AP Photo/Frank Franklin II
- New York Knicks owner James Dolan threatened to ban a fan who told him to sell the team on Saturday, saying he could "enjoy watching [the Knicks] on TV."
- Dolan was immediately criticized for his comments, by both fans and basketball writers.
- New York state senator Brad Hoylman also got involved, suggesting that the property tax exemptions Dolan receives should be reconsidered.
New York Knicks owner James Dolan was roasted over the weekend after threatening to ban a fan who told him to sell the team.
The fracas took place on Saturday after the Knicks’ loss to the Sacramento Kings at Madison Square Garden. The loss dropped the team to 13-53 on the season — the worst record in the NBA.
As Dolan exited through the tunnel, a fan heckled him, imploring him to sell the franchise. Dolan smirked in response. "Do you really want me to sell the team?" Dolan asked, motioning for the fan to come closer to him.
"Do you not want to come to any more games?" Dolan said. The fan said it was only an opinion. "No, it’s not an opinion," Dolan replied. "You know what? Enjoy watching ’em on TV."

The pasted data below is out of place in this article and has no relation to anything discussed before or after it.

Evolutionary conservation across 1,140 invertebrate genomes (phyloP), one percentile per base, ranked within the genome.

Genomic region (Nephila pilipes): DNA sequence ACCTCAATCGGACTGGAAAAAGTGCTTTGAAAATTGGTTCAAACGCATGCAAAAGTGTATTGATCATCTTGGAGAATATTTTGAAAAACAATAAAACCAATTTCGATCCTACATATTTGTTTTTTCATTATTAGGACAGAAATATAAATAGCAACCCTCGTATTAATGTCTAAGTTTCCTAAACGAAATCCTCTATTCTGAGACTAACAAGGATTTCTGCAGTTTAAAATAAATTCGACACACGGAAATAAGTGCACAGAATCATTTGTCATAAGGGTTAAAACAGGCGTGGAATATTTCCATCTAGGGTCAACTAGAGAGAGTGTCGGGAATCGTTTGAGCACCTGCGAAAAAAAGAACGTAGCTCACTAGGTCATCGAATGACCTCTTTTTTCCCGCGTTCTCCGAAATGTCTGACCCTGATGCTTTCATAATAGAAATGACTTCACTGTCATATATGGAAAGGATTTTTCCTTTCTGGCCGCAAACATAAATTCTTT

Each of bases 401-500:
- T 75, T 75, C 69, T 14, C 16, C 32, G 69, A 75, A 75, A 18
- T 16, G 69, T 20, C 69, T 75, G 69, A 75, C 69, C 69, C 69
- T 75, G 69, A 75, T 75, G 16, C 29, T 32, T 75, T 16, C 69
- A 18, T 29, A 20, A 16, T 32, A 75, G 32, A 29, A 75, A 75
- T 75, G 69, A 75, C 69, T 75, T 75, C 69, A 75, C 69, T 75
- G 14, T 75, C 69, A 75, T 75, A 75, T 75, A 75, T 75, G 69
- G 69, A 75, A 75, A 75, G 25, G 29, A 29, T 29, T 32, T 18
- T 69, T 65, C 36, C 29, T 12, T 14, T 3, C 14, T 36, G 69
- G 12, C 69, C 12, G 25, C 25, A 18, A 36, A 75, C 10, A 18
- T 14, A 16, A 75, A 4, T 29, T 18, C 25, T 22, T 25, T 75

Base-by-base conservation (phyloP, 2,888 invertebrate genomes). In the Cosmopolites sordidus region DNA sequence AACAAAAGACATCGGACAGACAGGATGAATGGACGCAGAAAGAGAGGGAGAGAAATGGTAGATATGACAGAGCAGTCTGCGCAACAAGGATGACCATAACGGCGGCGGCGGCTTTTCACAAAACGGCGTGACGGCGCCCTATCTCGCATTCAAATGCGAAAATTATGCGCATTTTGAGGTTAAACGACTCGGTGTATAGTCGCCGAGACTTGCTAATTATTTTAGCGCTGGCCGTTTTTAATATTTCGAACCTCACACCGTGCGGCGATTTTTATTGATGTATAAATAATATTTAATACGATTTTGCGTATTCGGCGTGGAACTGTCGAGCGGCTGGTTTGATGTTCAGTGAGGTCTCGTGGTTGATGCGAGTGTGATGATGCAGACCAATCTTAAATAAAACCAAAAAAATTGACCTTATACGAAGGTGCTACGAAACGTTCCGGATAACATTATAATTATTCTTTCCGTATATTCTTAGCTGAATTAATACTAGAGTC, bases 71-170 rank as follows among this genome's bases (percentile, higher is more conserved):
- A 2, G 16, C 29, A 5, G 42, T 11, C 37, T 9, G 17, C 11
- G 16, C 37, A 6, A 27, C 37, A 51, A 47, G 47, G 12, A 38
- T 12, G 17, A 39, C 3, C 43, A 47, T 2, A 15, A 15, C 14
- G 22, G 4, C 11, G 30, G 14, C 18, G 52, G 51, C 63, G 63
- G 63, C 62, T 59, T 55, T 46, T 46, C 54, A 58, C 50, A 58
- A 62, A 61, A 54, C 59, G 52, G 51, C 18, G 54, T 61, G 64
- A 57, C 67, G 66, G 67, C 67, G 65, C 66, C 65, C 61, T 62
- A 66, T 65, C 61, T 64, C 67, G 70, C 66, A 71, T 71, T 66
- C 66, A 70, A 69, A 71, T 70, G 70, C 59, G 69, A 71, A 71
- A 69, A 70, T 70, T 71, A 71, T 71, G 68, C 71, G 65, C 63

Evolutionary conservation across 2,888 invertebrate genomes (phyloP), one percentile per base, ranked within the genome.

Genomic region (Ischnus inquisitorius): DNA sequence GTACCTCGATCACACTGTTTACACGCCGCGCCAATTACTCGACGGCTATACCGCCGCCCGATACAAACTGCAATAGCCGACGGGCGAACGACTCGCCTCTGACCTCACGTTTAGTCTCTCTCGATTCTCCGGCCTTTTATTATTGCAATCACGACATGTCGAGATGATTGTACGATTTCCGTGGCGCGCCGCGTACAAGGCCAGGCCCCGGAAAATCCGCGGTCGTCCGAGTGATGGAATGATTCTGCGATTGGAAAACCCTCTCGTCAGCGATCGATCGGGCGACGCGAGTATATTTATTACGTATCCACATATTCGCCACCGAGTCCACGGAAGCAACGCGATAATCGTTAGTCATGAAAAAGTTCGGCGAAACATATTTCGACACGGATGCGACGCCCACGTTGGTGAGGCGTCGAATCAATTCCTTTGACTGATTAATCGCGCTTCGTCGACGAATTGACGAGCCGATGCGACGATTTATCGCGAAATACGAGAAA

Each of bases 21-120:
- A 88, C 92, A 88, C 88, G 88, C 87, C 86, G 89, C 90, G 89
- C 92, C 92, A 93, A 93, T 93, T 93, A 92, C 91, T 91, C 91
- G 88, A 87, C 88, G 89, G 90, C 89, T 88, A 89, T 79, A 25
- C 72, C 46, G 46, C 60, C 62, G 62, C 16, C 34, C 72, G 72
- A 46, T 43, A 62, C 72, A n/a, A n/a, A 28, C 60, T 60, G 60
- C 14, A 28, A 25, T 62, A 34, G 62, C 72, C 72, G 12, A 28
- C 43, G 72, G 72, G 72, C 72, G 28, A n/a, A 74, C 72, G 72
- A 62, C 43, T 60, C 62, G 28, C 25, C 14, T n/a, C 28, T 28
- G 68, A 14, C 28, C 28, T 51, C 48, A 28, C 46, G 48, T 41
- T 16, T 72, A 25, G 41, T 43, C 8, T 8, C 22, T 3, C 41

Dolan then sent security to confront the fan and take his information.
You can watch the scene play out below.
Dolan was criticized immediately by fans and writers alike.
Dolan was hit especially hard by the local papers, with Stefan Bondy at the New York Daily News giving a tough take on the Knicks’ notoriously thin-skinned owner.
"Within the last year, James Dolan has barred MSG employees and players from speaking on WFAN and excluded the Daily News from press events," Bondy wrote. "The reason? The owner of the worst NBA team since 2001 didn’t like being criticized. It’s as if Dolan takes his cues from the President of the United States, both in his media policies and tax avoidance. Perhaps not coincidentally, Dolan’s a big Donald Trump supporter and donor."
Dolan even raised the ire of state senator Brad Hoylman, who suggested that the property tax exemptions Dolan receives should be reconsidered if he continued to treat the arena as "his private stadium."
Seeing as Dolan would likely prefer to hold on to those $40 million annual property tax breaks, it might be best that he tread lightly the next time he decides to respond so directly to the criticism of his customers.
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